Q: How did you come up with Digging Deep?

A: I had been a volunteer counselor working with patients and families. When I would talk with kids one on one, they were very proud of their stories. They did have a lot of feelings, but maybe they weren’t sharing what was going on. So my solution was to come up with this book called Digging Deep

It looks really different than a typical workbook that you would receive in the hospital. It’s loaded with beautiful art and questions. People need a safe place where they can work through [their feelings] but also go back and reread what they’ve written, so they can get that self-reflection. 

Q: How does your mobile game Shadow’s Edge extend on that? 

A: It really came out of the book, which started with trying to help people find themselves and also connect to others. First, a lot of us don’t even understand what we’re thinking and feeling. So I wanted to create something to help them identify their feelings and be able to communicate them. And that it’s ok not to be ok. And that people are going to be there for them.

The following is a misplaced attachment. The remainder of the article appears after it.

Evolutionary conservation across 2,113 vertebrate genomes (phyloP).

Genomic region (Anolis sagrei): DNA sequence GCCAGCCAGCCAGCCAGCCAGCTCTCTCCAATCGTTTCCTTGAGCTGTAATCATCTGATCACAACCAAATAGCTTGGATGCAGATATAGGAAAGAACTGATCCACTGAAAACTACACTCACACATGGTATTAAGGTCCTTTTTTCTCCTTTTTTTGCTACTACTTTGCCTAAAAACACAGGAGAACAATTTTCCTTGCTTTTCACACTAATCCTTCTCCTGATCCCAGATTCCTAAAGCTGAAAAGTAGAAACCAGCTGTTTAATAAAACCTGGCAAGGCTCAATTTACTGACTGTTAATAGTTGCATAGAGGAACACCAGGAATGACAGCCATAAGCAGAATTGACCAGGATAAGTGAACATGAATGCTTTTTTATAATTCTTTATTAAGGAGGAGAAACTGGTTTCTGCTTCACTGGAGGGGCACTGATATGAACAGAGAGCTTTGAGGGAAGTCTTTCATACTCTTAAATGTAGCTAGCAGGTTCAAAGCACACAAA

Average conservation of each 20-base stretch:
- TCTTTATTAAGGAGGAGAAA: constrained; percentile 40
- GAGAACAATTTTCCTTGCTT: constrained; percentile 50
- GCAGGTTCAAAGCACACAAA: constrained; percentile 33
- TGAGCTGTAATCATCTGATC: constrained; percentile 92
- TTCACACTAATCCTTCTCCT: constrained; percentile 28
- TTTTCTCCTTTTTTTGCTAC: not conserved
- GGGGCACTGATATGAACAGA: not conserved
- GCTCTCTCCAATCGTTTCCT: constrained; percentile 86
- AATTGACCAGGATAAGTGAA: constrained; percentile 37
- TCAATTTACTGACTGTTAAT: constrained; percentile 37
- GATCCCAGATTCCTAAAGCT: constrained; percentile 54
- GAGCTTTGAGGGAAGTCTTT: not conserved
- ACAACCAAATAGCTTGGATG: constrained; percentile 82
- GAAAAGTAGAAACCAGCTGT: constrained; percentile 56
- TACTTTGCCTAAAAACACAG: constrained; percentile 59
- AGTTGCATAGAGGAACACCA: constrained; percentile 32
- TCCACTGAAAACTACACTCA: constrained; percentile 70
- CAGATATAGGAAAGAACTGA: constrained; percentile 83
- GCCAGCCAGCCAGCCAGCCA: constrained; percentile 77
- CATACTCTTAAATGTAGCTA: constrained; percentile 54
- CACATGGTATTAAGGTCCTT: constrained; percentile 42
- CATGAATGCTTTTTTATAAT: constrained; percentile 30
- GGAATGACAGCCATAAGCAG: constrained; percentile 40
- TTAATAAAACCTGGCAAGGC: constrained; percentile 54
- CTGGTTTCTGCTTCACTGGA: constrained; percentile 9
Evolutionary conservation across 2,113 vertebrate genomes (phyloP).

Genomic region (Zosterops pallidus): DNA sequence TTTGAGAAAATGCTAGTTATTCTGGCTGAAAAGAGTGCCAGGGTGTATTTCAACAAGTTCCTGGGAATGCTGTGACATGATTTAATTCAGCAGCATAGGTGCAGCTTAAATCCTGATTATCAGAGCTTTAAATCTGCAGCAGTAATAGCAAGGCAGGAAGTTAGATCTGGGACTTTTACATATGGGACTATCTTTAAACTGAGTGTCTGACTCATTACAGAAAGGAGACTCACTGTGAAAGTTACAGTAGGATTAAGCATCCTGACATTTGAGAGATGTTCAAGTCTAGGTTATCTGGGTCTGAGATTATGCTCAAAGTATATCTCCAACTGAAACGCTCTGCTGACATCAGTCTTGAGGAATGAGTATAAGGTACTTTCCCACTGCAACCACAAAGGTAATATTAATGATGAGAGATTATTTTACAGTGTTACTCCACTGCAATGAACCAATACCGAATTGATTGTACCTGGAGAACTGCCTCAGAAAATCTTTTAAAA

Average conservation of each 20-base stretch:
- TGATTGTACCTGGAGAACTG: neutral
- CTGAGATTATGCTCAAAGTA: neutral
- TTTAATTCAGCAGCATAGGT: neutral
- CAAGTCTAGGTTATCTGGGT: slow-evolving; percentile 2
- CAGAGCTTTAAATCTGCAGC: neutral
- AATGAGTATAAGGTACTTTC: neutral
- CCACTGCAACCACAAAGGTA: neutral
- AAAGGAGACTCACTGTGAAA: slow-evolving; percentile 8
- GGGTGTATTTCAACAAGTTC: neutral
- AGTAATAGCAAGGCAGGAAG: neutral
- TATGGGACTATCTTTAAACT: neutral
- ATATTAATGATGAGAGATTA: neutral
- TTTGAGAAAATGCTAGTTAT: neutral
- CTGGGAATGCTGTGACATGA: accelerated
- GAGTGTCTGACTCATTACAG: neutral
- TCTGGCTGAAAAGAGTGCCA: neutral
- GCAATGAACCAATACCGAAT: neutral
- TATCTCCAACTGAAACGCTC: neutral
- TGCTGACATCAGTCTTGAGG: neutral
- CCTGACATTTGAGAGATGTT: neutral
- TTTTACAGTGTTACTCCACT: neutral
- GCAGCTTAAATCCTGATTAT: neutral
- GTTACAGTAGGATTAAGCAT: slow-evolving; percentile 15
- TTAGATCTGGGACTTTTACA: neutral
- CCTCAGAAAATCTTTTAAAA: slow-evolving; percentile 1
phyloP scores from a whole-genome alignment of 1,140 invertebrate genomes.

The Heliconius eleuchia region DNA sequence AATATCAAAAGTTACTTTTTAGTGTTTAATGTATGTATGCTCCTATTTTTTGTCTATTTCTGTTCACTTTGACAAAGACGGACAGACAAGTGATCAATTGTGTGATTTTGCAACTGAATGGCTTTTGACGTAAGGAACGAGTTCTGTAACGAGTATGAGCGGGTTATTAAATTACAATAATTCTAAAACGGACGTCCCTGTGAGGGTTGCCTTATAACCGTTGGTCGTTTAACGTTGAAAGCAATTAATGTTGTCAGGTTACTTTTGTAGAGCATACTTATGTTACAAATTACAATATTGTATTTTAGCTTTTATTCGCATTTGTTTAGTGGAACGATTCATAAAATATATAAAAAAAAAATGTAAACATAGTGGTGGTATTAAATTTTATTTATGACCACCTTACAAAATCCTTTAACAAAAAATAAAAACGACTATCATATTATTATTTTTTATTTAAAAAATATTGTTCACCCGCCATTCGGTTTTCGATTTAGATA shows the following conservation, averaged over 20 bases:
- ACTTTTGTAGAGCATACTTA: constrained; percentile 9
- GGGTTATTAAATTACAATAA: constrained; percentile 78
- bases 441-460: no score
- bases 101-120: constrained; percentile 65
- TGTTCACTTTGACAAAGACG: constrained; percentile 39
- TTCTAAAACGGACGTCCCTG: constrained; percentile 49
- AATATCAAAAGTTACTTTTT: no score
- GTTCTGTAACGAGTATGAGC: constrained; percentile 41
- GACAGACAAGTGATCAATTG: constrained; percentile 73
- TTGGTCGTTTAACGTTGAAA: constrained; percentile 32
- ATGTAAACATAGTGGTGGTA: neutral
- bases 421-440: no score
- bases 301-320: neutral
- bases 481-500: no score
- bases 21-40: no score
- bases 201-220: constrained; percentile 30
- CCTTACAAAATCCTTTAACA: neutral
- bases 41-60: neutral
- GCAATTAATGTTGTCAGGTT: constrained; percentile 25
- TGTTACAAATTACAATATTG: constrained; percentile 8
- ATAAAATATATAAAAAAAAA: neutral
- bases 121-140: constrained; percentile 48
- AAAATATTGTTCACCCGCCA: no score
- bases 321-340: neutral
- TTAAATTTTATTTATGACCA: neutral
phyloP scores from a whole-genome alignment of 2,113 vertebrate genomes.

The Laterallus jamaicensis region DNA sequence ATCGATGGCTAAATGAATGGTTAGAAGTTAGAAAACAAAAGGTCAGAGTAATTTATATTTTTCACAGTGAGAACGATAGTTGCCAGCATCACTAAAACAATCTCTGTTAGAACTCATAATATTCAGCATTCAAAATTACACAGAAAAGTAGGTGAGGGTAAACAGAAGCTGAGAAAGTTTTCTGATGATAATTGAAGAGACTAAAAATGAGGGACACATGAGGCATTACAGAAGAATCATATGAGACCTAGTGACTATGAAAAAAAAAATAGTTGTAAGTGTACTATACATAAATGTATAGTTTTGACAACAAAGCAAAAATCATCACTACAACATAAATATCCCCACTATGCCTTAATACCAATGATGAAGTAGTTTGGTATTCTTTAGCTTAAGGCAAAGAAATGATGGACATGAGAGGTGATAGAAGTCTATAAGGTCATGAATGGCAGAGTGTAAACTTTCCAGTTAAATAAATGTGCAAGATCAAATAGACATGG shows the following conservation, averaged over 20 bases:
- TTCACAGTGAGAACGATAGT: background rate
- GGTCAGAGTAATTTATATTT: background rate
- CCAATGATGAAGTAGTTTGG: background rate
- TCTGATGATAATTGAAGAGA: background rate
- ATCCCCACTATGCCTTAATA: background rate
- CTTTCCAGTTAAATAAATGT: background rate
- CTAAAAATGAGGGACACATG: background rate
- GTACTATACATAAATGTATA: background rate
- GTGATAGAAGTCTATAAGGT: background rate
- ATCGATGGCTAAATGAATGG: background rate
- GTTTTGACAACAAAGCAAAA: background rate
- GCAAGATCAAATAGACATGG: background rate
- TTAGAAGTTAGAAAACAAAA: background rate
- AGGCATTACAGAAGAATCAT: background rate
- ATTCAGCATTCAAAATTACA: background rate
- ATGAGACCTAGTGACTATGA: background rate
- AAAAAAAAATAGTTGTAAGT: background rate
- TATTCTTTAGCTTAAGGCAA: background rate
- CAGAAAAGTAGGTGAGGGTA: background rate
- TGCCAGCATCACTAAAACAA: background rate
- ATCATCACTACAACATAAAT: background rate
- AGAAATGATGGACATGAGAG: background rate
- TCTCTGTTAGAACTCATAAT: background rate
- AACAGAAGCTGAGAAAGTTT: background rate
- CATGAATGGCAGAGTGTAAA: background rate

So we decided to make a digital game. Like with the book, you put the words down, whatever those difficult feelings are. In the game, you put it both in a journal that you create, and you’re also able to create graffiti.

Q: In addition to your philanthropic work with Digging Deep and Shadow’s Edge, you’ve also given to the Sheri Sobrato Brisson Brain Cancer Survivorship Program. What was your vision for this program?